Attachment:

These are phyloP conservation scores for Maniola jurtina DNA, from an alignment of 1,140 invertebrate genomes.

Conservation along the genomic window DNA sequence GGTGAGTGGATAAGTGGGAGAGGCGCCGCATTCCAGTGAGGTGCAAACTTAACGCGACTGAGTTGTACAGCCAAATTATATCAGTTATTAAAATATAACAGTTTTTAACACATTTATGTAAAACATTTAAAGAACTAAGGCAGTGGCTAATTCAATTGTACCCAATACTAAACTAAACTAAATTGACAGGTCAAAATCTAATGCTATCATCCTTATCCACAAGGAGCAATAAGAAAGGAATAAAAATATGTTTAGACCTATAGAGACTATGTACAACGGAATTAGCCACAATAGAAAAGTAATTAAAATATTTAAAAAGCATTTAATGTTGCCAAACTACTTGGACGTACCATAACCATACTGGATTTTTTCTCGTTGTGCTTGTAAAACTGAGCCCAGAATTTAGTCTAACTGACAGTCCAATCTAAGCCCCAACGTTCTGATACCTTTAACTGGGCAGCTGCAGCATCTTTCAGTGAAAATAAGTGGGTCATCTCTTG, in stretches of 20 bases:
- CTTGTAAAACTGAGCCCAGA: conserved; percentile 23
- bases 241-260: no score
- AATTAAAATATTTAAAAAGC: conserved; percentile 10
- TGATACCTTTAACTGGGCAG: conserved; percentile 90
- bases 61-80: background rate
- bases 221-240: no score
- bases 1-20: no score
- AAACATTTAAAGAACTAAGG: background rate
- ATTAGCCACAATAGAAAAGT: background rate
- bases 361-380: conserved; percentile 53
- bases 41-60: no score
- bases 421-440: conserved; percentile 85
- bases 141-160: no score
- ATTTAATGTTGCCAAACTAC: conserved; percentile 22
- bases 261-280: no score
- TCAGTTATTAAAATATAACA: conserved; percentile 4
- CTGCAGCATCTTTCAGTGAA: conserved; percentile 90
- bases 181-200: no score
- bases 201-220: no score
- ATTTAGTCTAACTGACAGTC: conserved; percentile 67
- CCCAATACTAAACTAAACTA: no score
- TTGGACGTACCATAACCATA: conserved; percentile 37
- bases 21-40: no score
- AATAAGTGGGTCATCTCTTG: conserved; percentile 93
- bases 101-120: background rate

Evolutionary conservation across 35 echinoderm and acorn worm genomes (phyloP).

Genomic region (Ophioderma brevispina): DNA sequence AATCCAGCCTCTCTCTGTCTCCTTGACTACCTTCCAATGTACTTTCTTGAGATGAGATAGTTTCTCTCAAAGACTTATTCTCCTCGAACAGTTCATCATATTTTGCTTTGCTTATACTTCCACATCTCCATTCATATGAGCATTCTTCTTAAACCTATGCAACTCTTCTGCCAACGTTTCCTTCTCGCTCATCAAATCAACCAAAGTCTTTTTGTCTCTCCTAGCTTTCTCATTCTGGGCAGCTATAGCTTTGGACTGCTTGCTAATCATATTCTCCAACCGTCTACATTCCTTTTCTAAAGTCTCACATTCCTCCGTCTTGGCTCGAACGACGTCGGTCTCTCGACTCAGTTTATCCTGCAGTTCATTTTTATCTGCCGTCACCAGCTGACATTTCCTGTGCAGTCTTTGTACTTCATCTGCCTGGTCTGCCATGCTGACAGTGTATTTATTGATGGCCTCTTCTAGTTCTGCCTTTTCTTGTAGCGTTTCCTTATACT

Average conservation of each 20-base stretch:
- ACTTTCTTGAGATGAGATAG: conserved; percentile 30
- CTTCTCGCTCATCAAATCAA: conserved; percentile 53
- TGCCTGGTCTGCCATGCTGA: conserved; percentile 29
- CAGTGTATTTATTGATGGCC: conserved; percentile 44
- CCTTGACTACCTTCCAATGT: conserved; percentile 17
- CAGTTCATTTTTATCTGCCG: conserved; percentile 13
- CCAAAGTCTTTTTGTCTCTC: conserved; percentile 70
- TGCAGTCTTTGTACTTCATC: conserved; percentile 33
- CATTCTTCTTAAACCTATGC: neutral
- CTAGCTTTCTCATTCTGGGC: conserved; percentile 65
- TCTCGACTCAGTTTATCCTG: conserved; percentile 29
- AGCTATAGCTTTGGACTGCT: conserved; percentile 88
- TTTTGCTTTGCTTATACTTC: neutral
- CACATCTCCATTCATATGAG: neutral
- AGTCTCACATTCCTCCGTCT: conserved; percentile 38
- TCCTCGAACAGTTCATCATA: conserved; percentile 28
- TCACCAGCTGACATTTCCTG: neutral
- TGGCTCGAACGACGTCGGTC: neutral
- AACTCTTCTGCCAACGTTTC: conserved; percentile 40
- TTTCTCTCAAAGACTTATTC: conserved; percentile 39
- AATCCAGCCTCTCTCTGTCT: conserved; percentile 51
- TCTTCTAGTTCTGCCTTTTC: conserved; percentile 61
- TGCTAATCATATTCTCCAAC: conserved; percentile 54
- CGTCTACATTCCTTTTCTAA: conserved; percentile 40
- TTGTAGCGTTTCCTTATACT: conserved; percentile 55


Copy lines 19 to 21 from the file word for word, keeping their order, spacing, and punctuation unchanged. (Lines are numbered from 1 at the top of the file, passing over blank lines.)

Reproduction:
- CTGCAGCATCTTTCAGTGAA: conserved; percentile 90
- bases 181-200: no score
- bases 201-220: no score